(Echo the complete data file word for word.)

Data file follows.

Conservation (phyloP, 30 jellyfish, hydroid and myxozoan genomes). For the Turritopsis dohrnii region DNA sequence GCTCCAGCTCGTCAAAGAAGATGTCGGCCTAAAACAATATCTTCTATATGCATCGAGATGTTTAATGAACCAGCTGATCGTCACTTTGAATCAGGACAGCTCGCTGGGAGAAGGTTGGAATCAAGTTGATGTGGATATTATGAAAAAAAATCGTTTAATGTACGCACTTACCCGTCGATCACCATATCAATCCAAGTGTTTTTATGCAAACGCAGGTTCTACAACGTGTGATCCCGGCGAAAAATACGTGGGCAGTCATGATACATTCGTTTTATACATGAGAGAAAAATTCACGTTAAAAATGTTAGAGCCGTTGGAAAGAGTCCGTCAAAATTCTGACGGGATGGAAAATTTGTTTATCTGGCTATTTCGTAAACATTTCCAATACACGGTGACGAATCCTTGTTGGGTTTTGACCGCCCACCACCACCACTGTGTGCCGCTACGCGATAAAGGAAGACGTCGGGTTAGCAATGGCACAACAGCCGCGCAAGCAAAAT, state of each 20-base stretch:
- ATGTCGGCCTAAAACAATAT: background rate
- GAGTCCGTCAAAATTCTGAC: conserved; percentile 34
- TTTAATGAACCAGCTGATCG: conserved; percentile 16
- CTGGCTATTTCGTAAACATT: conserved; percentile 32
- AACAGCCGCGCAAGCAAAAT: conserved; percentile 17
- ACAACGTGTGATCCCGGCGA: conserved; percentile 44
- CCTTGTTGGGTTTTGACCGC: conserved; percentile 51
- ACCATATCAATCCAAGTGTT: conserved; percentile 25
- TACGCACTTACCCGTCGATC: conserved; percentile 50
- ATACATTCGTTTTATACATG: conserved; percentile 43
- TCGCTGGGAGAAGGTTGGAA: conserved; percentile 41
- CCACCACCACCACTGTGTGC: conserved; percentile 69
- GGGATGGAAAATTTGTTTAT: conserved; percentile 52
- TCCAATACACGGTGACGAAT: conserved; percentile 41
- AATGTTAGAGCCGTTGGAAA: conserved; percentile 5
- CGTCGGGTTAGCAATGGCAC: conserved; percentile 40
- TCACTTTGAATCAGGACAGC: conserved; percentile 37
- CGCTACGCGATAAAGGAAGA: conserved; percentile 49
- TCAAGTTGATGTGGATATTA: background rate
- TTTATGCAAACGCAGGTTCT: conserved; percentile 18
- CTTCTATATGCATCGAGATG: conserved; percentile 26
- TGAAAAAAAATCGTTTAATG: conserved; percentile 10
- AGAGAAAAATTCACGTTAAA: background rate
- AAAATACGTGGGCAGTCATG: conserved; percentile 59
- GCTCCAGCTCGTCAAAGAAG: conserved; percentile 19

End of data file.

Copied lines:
Conservation (phyloP, 30 jellyfish, hydroid and myxozoan genomes). For the Turritopsis dohrnii region DNA sequence GCTCCAGCTCGTCAAAGAAGATGTCGGCCTAAAACAATATCTTCTATATGCATCGAGATGTTTAATGAACCAGCTGATCGTCACTTTGAATCAGGACAGCTCGCTGGGAGAAGGTTGGAATCAAGTTGATGTGGATATTATGAAAAAAAATCGTTTAATGTACGCACTTACCCGTCGATCACCATATCAATCCAAGTGTTTTTATGCAAACGCAGGTTCTACAACGTGTGATCCCGGCGAAAAATACGTGGGCAGTCATGATACATTCGTTTTATACATGAGAGAAAAATTCACGTTAAAAATGTTAGAGCCGTTGGAAAGAGTCCGTCAAAATTCTGACGGGATGGAAAATTTGTTTATCTGGCTATTTCGTAAACATTTCCAATACACGGTGACGAATCCTTGTTGGGTTTTGACCGCCCACCACCACCACTGTGTGCCGCTACGCGATAAAGGAAGACGTCGGGTTAGCAATGGCACAACAGCCGCGCAAGCAAAAT, state of each 20-base stretch:
- ATGTCGGCCTAAAACAATAT: background rate
- GAGTCCGTCAAAATTCTGAC: conserved; percentile 34
- TTTAATGAACCAGCTGATCG: conserved; percentile 16
- CTGGCTATTTCGTAAACATT: conserved; percentile 32
- AACAGCCGCGCAAGCAAAAT: conserved; percentile 17
- ACAACGTGTGATCCCGGCGA: conserved; percentile 44
- CCTTGTTGGGTTTTGACCGC: conserved; percentile 51
- ACCATATCAATCCAAGTGTT: conserved; percentile 25
- TACGCACTTACCCGTCGATC: conserved; percentile 50
- ATACATTCGTTTTATACATG: conserved; percentile 43
- TCGCTGGGAGAAGGTTGGAA: conserved; percentile 41
- CCACCACCACCACTGTGTGC: conserved; percentile 69
- GGGATGGAAAATTTGTTTAT: conserved; percentile 52
- TCCAATACACGGTGACGAAT: conserved; percentile 41
- AATGTTAGAGCCGTTGGAAA: conserved; percentile 5
- CGTCGGGTTAGCAATGGCAC: conserved; percentile 40
- TCACTTTGAATCAGGACAGC: conserved; percentile 37
- CGCTACGCGATAAAGGAAGA: conserved; percentile 49
- TCAAGTTGATGTGGATATTA: background rate
- TTTATGCAAACGCAGGTTCT: conserved; percentile 18
- CTTCTATATGCATCGAGATG: conserved; percentile 26
- TGAAAAAAAATCGTTTAATG: conserved; percentile 10
- AGAGAAAAATTCACGTTAAA: background rate
- AAAATACGTGGGCAGTCATG: conserved; percentile 59
- GCTCCAGCTCGTCAAAGAAG: conserved; percentile 19